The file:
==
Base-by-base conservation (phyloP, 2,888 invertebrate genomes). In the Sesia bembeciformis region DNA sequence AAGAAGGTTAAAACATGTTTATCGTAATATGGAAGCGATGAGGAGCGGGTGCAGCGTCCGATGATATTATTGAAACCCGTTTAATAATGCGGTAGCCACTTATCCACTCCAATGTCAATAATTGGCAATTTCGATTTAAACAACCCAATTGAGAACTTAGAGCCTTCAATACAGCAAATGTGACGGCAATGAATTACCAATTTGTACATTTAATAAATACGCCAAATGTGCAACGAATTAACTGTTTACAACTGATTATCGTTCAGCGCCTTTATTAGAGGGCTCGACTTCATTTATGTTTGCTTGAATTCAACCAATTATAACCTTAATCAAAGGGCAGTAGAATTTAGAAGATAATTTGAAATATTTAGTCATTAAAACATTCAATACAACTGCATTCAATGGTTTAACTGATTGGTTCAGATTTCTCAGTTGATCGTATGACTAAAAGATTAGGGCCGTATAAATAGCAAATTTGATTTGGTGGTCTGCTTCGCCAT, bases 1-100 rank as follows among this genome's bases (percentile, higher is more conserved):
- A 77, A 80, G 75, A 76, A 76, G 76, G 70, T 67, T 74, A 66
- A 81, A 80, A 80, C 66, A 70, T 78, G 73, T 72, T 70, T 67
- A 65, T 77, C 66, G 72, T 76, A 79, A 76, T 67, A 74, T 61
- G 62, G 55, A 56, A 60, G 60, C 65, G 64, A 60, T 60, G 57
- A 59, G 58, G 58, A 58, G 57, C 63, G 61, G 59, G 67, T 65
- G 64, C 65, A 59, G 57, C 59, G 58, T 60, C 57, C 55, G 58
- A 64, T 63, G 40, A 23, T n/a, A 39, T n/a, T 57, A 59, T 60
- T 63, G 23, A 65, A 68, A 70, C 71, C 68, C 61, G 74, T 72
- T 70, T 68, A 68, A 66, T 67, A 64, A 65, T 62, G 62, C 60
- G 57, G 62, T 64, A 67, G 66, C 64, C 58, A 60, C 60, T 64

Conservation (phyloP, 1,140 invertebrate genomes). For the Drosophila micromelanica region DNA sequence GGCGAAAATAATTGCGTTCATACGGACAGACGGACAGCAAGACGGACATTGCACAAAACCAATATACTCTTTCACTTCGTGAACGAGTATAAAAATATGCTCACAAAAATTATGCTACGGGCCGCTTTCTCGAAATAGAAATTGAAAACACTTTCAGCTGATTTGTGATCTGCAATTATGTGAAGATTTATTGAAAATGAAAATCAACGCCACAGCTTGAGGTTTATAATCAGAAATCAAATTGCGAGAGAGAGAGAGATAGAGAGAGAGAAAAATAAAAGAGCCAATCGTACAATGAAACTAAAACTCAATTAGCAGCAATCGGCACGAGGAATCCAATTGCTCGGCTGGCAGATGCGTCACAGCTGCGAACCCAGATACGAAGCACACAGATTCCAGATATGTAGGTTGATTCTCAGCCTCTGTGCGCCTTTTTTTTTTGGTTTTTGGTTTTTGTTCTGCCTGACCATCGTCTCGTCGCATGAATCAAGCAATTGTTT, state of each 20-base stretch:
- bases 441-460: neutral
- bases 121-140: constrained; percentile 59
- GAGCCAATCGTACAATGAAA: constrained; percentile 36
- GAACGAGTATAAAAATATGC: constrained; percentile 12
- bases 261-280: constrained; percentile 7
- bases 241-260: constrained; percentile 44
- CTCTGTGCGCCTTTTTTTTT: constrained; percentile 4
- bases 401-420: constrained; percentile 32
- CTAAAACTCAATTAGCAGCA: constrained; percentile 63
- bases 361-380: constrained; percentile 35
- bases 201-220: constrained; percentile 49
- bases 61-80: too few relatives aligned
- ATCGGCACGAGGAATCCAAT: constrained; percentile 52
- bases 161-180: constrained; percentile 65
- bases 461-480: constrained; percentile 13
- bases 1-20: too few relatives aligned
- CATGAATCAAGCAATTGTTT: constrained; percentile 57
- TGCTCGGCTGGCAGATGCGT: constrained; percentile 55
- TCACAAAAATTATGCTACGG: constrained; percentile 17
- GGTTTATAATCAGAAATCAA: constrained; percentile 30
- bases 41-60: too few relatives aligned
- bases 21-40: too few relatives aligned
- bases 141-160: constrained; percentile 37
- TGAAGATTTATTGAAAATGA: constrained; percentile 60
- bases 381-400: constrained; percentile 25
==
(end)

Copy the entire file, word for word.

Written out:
Base-by-base conservation (phyloP, 2,888 invertebrate genomes). In the Sesia bembeciformis region DNA sequence AAGAAGGTTAAAACATGTTTATCGTAATATGGAAGCGATGAGGAGCGGGTGCAGCGTCCGATGATATTATTGAAACCCGTTTAATAATGCGGTAGCCACTTATCCACTCCAATGTCAATAATTGGCAATTTCGATTTAAACAACCCAATTGAGAACTTAGAGCCTTCAATACAGCAAATGTGACGGCAATGAATTACCAATTTGTACATTTAATAAATACGCCAAATGTGCAACGAATTAACTGTTTACAACTGATTATCGTTCAGCGCCTTTATTAGAGGGCTCGACTTCATTTATGTTTGCTTGAATTCAACCAATTATAACCTTAATCAAAGGGCAGTAGAATTTAGAAGATAATTTGAAATATTTAGTCATTAAAACATTCAATACAACTGCATTCAATGGTTTAACTGATTGGTTCAGATTTCTCAGTTGATCGTATGACTAAAAGATTAGGGCCGTATAAATAGCAAATTTGATTTGGTGGTCTGCTTCGCCAT, bases 1-100 rank as follows among this genome's bases (percentile, higher is more conserved):
- A 77, A 80, G 75, A 76, A 76, G 76, G 70, T 67, T 74, A 66
- A 81, A 80, A 80, C 66, A 70, T 78, G 73, T 72, T 70, T 67
- A 65, T 77, C 66, G 72, T 76, A 79, A 76, T 67, A 74, T 61
- G 62, G 55, A 56, A 60, G 60, C 65, G 64, A 60, T 60, G 57
- A 59, G 58, G 58, A 58, G 57, C 63, G 61, G 59, G 67, T 65
- G 64, C 65, A 59, G 57, C 59, G 58, T 60, C 57, C 55, G 58
- A 64, T 63, G 40, A 23, T n/a, A 39, T n/a, T 57, A 59, T 60
- T 63, G 23, A 65, A 68, A 70, C 71, C 68, C 61, G 74, T 72
- T 70, T 68, A 68, A 66, T 67, A 64, A 65, T 62, G 62, C 60
- G 57, G 62, T 64, A 67, G 66, C 64, C 58, A 60, C 60, T 64

Conservation (phyloP, 1,140 invertebrate genomes). For the Drosophila micromelanica region DNA sequence GGCGAAAATAATTGCGTTCATACGGACAGACGGACAGCAAGACGGACATTGCACAAAACCAATATACTCTTTCACTTCGTGAACGAGTATAAAAATATGCTCACAAAAATTATGCTACGGGCCGCTTTCTCGAAATAGAAATTGAAAACACTTTCAGCTGATTTGTGATCTGCAATTATGTGAAGATTTATTGAAAATGAAAATCAACGCCACAGCTTGAGGTTTATAATCAGAAATCAAATTGCGAGAGAGAGAGAGATAGAGAGAGAGAAAAATAAAAGAGCCAATCGTACAATGAAACTAAAACTCAATTAGCAGCAATCGGCACGAGGAATCCAATTGCTCGGCTGGCAGATGCGTCACAGCTGCGAACCCAGATACGAAGCACACAGATTCCAGATATGTAGGTTGATTCTCAGCCTCTGTGCGCCTTTTTTTTTTGGTTTTTGGTTTTTGTTCTGCCTGACCATCGTCTCGTCGCATGAATCAAGCAATTGTTT, state of each 20-base stretch:
- bases 441-460: neutral
- bases 121-140: constrained; percentile 59
- GAGCCAATCGTACAATGAAA: constrained; percentile 36
- GAACGAGTATAAAAATATGC: constrained; percentile 12
- bases 261-280: constrained; percentile 7
- bases 241-260: constrained; percentile 44
- CTCTGTGCGCCTTTTTTTTT: constrained; percentile 4
- bases 401-420: constrained; percentile 32
- CTAAAACTCAATTAGCAGCA: constrained; percentile 63
- bases 361-380: constrained; percentile 35
- bases 201-220: constrained; percentile 49
- bases 61-80: too few relatives aligned
- ATCGGCACGAGGAATCCAAT: constrained; percentile 52
- bases 161-180: constrained; percentile 65
- bases 461-480: constrained; percentile 13
- bases 1-20: too few relatives aligned
- CATGAATCAAGCAATTGTTT: constrained; percentile 57
- TGCTCGGCTGGCAGATGCGT: constrained; percentile 55
- TCACAAAAATTATGCTACGG: constrained; percentile 17
- GGTTTATAATCAGAAATCAA: constrained; percentile 30
- bases 41-60: too few relatives aligned
- bases 21-40: too few relatives aligned
- bases 141-160: constrained; percentile 37
- TGAAGATTTATTGAAAATGA: constrained; percentile 60
- bases 381-400: constrained; percentile 25